Following a visit to Los Angeles in 1978, Roy Lichtenstein became fascinated by a collection of German expressionist prints and illustrations. A couple of years later, he decided to inspect the visual language of Expressionism in greater depth. The culmination of this exploration was his seven part Expressionist Woodcut series of 1980.
Lichtenstein mainly focused on imitating the techniques and materials utilised by the expressionists. While his use of distinct shading and defined shapes evoke the lyricism expressed by these artists, the rich colouring and schematic forms suggest pop influences.
Lichtenstein drew attention to the surface of his Expressionist Woodcuts in a manner that denied their inherent woodcut quality. He considered it a real achievement that he could employ this particular printing process, without it resulting in the usual woodcut finish.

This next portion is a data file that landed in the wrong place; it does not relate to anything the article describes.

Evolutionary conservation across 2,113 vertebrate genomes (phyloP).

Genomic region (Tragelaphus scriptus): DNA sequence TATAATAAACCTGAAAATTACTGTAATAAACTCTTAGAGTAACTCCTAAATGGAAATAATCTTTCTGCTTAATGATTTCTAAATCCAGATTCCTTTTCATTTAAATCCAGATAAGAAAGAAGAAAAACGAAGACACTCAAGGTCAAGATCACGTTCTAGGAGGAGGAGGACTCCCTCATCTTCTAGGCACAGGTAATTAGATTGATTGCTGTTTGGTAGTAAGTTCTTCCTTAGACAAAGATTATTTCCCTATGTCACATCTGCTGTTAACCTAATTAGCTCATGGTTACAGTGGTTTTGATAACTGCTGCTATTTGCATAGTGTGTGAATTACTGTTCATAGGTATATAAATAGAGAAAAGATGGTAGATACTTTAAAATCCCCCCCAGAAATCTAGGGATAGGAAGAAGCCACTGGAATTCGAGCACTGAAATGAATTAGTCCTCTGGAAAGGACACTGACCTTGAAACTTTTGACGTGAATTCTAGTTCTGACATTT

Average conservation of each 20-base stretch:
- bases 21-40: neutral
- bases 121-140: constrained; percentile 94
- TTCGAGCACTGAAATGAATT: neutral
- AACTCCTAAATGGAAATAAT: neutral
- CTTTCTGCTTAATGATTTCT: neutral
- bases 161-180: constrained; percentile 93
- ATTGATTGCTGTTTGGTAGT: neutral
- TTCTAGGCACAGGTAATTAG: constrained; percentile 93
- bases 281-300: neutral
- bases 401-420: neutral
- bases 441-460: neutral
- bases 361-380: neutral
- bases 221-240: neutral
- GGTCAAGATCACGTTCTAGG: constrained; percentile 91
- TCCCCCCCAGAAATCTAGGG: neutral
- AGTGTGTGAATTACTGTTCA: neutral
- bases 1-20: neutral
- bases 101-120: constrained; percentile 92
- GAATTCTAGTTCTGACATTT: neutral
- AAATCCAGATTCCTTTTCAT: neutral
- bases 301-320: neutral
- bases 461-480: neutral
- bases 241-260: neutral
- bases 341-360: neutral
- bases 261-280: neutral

That being said, his print Morton A. Mort incorporates an exaggerated wood grain design as its background. The title “A. Mort” is a play on the word “amort” which means being on the cusp of death. Seen from afar, this could be the portrait of a green hilly landscape with billowing grey clouds above. Upon further scrutiny, however, one discovers that the work in fact depicts a hollow cheeked figure on his deathbed.